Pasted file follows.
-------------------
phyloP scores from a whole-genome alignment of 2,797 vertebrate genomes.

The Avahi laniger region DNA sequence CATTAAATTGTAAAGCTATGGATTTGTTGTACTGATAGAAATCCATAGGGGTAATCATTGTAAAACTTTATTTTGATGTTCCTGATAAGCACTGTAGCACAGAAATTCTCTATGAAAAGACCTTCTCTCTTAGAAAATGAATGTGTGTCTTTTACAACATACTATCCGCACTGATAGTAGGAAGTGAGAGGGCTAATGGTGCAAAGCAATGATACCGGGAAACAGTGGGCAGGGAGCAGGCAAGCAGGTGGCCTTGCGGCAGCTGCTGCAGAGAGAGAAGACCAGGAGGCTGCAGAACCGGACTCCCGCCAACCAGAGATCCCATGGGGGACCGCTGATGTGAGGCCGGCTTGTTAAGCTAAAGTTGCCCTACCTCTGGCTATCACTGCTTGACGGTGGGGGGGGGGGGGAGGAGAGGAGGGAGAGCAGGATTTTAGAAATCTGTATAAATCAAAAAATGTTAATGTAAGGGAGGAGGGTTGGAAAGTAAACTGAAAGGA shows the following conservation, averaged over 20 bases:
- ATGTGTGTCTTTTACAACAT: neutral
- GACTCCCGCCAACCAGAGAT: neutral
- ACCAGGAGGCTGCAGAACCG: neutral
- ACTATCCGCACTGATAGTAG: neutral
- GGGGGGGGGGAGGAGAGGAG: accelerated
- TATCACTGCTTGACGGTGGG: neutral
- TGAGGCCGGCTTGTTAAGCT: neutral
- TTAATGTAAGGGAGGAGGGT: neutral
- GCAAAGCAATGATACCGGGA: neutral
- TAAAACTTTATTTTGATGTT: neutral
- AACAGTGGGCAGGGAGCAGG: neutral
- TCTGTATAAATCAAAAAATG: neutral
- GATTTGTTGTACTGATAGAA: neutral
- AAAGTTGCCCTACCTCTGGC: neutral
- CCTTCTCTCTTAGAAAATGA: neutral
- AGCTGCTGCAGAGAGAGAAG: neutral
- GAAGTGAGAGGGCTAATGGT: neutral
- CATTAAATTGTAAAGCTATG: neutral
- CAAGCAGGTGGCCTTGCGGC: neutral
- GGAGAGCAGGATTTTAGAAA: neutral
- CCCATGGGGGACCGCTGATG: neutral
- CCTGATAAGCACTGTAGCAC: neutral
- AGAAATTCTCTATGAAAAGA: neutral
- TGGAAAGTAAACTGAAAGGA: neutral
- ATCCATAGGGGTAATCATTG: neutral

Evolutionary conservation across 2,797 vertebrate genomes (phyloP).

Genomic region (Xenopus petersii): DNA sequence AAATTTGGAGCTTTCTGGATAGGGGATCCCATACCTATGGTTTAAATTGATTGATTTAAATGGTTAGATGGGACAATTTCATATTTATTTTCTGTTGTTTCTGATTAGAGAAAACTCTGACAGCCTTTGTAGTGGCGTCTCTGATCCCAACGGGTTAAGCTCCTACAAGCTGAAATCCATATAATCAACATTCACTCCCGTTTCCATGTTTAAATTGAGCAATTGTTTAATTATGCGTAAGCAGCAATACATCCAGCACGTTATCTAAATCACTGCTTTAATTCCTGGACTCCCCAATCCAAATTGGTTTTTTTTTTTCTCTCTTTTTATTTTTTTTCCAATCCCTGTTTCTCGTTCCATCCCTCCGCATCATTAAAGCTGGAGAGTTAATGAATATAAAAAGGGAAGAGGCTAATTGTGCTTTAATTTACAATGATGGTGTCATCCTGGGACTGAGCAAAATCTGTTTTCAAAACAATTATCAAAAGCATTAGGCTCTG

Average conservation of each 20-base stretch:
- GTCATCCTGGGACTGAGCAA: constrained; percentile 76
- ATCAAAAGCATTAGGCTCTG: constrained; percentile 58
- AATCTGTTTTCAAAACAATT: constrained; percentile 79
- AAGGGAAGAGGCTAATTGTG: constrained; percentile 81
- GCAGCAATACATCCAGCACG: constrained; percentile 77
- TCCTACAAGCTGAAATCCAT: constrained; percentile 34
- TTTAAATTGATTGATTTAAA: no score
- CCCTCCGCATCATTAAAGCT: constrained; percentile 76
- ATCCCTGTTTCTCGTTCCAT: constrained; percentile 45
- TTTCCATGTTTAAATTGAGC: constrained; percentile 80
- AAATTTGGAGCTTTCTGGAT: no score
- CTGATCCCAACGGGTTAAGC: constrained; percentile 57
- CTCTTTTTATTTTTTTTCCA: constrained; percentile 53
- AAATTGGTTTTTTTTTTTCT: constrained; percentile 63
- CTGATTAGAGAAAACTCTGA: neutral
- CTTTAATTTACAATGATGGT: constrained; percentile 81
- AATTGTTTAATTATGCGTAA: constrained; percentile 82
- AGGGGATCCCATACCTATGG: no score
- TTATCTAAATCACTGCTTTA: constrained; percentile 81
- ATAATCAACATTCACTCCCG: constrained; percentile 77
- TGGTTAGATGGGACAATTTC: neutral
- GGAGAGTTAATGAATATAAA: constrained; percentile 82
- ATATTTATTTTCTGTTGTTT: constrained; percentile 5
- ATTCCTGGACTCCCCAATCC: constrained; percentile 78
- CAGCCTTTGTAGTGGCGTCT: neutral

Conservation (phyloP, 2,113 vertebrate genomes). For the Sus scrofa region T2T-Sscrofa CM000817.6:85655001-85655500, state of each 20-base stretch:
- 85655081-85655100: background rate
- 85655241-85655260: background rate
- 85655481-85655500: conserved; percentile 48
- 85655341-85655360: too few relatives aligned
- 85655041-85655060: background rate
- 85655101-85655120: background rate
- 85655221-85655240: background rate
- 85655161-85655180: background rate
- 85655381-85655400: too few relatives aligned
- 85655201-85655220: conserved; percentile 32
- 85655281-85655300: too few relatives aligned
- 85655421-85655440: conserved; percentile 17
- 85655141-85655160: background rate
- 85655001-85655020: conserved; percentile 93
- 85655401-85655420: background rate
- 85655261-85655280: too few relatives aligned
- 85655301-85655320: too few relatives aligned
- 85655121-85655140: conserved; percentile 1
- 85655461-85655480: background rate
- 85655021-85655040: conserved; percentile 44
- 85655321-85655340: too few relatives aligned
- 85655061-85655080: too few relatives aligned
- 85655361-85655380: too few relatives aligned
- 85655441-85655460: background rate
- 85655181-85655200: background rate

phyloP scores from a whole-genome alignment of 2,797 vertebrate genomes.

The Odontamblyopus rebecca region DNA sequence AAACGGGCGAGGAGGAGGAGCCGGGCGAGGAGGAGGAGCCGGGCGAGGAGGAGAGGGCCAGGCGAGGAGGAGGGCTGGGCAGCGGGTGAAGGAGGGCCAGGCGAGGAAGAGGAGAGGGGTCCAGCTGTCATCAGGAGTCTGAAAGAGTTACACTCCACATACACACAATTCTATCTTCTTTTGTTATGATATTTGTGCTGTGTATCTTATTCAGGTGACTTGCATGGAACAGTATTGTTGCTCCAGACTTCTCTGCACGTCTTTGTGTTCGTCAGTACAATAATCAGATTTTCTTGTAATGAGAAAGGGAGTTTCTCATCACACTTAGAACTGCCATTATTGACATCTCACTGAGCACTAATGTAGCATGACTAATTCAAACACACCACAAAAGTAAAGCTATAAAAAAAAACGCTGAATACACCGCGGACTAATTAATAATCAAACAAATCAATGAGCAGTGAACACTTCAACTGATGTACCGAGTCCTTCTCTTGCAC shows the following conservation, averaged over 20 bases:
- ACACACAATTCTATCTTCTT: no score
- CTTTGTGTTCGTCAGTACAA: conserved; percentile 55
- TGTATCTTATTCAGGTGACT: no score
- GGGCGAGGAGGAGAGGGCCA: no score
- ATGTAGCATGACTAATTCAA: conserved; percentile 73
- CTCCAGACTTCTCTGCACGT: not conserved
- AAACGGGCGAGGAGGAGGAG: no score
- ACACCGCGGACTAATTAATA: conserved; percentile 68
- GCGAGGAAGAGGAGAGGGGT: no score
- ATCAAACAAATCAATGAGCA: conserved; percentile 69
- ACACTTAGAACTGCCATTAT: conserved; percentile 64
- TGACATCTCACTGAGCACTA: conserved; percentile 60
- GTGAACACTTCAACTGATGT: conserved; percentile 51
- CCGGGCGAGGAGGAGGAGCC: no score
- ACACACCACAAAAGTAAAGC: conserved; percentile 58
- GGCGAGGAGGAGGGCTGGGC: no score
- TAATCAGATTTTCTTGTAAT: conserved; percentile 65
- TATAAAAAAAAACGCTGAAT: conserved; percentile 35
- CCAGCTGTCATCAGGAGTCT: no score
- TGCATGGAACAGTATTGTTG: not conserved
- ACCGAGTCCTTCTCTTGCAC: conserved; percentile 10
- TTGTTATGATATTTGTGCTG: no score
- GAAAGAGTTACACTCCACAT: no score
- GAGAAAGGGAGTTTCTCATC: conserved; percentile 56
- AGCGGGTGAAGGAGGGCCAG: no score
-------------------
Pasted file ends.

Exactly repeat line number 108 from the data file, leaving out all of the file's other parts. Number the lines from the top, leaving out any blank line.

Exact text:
- AGCGGGTGAAGGAGGGCCAG: no score